How does the man make checkered shirts and pastels look good? I thought as Trent lined up his drive, head down and feet shifting, looking oddly appealing outside of the suit and tie I usually saw him in. The rest of his team and their caddies were watching him as well, but I doubted they were rating the way his shoulders pulled the soft fabric, or how the sun shone through his almost translucent blond hair drifting about his ears, or how the shadows made his slim waist look even trimmer, unhidden beneath a suit coat for a change. I found myself holding my breath as he coiled up, exhaling as he untwisted and the flat of the club hit the ball with a ping.
“Yeah, the elf looks good in the sun,” Jenks smart-mouthed, the pixy currently sitting on the bottom of my hooped earrings and out of the moderate wind. “When you going to put us all out of your misery and boink him?”
“Don’t start with me.” With a hand held up to shade my eyes, I watched the ball begin to descend.
“All I’m saying is you’ve been dating him for three months. Most guys you date are either dead or running scared by now.”
The ball hit with an audible thump, rolling onto the par-three green. Something in me fluttered at Trent’s pleased smile as he squinted in the sun. Damn it, I’m not doing this. “I’m not dating him, I’m working his security,” I muttered.
“This is work?” Wings humming, the pixy darted off my earring, flying ahead to do a redundant check of the area before we walked into it.
Jenks’s silver dust quickly vanished in the July heat, and I felt a moment of angst as Trent accepted the congratulations of his team. He looked relaxed and easy out here, the calm he usually affected true instead of fabricated. I liked seeing him this way, and feeling guilty, I dropped my gaze. I had no business even caring.
As one, the rest started to the green with a clinking of clubs and masculine chatter, undoubtedly feeling pushed by the next team waiting just off the tee. The big guy in the lime-green pants had been talking loudly the entire time, trying to throw Trent’s game off, no doubt, but Trent had outplotted corporate takeovers, evaded genetic trafficking charges, slipped murder accusations, and survived demon attacks. One overweight man huffing and puffing for him to move faster would not break his cool.
Sure enough, Trent needlessly fussed over the divot as the rest went on ahead, refusing to relinquish the tee area until he was ready. Smirking, I hoisted his bag, the three other clubs he used clinking lightly as I came to take his driver. I wasn’t a caddie, but it was the only way they’d let me on the course and there was no way that Trent would ever be in public without some kind of security.
Even if he could take care of himself, I thought, smiling as I took his club and our separate paces became one. My God, it’s nice out here.
“Subtle,” I said as we found the manicured grass, and he snorted to make me flush, not because I’d seen through him, but because I was one of the few people Trent would drop his mask around. It shouldn’t have been that important. But it was. What am I doing?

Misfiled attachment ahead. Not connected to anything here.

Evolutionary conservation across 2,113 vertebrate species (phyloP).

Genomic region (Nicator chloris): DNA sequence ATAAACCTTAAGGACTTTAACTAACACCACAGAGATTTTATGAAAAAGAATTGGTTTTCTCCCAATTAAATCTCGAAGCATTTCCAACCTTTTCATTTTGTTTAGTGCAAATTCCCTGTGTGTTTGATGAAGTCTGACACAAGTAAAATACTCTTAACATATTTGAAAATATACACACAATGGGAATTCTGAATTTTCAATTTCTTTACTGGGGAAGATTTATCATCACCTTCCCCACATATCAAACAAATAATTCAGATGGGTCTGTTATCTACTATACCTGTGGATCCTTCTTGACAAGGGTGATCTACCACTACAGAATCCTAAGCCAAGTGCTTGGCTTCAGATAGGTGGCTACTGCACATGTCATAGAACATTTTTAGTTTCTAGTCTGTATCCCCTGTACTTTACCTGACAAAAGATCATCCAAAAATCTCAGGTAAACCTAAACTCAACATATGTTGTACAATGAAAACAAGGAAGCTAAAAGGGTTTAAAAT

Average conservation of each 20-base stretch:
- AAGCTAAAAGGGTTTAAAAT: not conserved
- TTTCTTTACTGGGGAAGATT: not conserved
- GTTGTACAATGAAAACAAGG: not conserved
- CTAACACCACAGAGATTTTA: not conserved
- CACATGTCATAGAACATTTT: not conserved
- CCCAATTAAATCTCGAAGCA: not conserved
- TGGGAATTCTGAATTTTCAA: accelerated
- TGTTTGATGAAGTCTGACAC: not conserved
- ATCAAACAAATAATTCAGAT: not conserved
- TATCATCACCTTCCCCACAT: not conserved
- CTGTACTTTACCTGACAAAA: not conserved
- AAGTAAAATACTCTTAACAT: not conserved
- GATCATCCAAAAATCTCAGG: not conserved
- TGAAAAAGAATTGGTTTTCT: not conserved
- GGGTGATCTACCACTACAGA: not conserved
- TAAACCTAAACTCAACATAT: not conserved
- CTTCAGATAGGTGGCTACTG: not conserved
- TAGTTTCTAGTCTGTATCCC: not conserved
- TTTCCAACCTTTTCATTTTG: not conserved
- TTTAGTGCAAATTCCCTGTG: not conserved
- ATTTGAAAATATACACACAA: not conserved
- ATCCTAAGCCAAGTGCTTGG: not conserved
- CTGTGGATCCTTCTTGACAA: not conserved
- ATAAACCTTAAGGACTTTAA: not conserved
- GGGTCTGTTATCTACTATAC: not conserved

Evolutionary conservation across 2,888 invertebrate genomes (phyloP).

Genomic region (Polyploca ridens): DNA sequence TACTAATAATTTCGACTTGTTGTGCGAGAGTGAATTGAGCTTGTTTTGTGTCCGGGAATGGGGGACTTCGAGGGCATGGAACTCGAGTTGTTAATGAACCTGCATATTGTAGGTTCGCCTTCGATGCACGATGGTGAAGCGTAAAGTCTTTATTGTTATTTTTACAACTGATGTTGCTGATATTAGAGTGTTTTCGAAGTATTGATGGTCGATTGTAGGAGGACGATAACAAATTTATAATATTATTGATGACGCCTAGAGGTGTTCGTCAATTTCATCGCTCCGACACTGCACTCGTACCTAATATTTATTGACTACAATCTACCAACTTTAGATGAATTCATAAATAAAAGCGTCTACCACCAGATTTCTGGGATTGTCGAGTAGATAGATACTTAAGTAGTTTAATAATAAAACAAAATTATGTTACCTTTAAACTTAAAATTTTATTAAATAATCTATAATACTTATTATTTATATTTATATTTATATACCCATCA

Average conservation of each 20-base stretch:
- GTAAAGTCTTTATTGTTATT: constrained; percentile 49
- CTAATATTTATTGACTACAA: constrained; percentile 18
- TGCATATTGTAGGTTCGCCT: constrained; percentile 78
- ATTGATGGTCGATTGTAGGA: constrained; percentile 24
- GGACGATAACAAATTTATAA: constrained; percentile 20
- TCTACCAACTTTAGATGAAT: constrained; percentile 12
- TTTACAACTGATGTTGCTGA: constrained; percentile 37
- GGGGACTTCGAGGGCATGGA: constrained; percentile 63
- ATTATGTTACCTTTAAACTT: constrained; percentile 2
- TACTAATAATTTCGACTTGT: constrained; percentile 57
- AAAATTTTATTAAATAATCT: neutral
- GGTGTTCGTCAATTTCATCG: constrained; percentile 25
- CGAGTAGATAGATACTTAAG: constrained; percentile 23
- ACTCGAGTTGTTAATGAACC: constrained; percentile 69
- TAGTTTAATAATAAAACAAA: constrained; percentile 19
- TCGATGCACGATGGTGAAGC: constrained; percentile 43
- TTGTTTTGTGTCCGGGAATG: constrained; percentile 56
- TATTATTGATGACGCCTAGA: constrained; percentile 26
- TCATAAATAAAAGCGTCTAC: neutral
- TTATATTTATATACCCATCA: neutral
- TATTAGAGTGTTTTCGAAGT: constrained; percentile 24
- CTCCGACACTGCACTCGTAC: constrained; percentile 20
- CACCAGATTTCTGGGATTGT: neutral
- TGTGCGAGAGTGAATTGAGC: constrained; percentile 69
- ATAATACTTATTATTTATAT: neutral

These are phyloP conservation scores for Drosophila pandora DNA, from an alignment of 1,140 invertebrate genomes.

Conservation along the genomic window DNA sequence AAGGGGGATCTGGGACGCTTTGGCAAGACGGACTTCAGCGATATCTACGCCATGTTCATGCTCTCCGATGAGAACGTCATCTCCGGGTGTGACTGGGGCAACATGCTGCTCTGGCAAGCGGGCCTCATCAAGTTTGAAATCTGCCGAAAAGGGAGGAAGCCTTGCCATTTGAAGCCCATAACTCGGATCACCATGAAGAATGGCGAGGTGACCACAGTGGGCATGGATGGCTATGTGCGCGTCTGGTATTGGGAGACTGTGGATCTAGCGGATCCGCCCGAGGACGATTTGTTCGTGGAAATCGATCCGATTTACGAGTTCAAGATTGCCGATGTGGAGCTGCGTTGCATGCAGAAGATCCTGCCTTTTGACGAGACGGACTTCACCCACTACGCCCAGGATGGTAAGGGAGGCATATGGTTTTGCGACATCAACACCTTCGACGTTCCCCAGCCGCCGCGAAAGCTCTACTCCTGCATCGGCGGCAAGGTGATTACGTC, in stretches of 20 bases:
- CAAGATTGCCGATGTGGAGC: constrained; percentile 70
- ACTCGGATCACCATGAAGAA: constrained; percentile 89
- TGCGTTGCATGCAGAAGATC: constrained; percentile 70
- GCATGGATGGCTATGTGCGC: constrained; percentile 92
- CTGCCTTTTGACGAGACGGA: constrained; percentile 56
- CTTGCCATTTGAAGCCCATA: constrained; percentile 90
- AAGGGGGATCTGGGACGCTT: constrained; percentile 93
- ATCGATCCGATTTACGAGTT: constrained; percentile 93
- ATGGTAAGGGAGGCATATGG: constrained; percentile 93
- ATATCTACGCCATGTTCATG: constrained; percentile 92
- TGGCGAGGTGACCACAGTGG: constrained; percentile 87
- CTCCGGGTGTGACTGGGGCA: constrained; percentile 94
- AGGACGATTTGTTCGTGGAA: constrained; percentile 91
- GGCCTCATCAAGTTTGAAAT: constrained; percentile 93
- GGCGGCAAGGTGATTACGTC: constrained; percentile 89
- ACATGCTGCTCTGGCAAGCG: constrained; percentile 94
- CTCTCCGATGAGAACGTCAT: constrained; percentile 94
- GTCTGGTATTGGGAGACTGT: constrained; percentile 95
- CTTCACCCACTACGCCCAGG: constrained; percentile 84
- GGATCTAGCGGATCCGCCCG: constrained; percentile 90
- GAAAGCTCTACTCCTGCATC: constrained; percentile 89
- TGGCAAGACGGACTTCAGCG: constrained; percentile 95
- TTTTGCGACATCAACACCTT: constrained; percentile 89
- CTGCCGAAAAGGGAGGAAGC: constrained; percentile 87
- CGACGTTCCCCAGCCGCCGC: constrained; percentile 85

“Watch the guy in the green pants,” he said, looking over his shoulder. “He has a tendency to drop his ball into the players ahead of him.”
“Sure.” Head down, I paced beside Trent, his clubs banging into my back, feeling as if I belonged there almost. I’d been working with him the last three months while Quen, Trent’s usual security adviser, was on the West Coast with the girls. This new feeling of . . . responsibility, I guess, bothered me. Jenks’s words, though crass, had been echoing in my thoughts in quiet moments, and I looked at Trent’s hand, wishing I had the right to take it.
“Are you okay?”
I looked up, almost panicking. “Sure. Why?”
Trent’s eyes ran over me as if searching for the truth. “You’re quiet today.”
I was quiet today? Meaning we’d been spending enough time together that he knew the difference. Forcing a smile, I handed him his putter. “Just trying to stay in the background.”
He took it, eyebrows high, and I’d swear I heard him sigh as he turned away. Head coming up, he stepped onto the green and joined in the light banter between the other CEOs. My heart was pounding, and I dragged my melancholy ass out of the way to rest under the shade of the storm shelter.
“Just trying to stay in the background,” Jenks said in a high falsetto. “My God, woman. Your aura is glowing. Just admit you like him, bump uglies, and get on with your life!”
“Jenks!” I exclaimed, then wiggled my fingers apologetically at the man lining up his putt.
Smirking, Jenks landed on the storm shelter’s rafters, his hand carefully going over a small wing tear to even out a raw edge. “That’s how pixies know we’re in love,” he said as he folded his dragonfly-like wings and wiggled out of his red jacket, wincing as something pulled. “If the girl has glow, she won’t say no.”
“Nice.” Arms over my middle, I set the bag down and watched Trent, glad the girls were coming back tomorrow. With Quen taking up security, I’d be able to wrap my head around reality. I was confusing my work with everything else—and I was done with being confused . . .
READ THE REST OF CHAPTER ONE, TWO, AND THREE AT THE HARPER SITE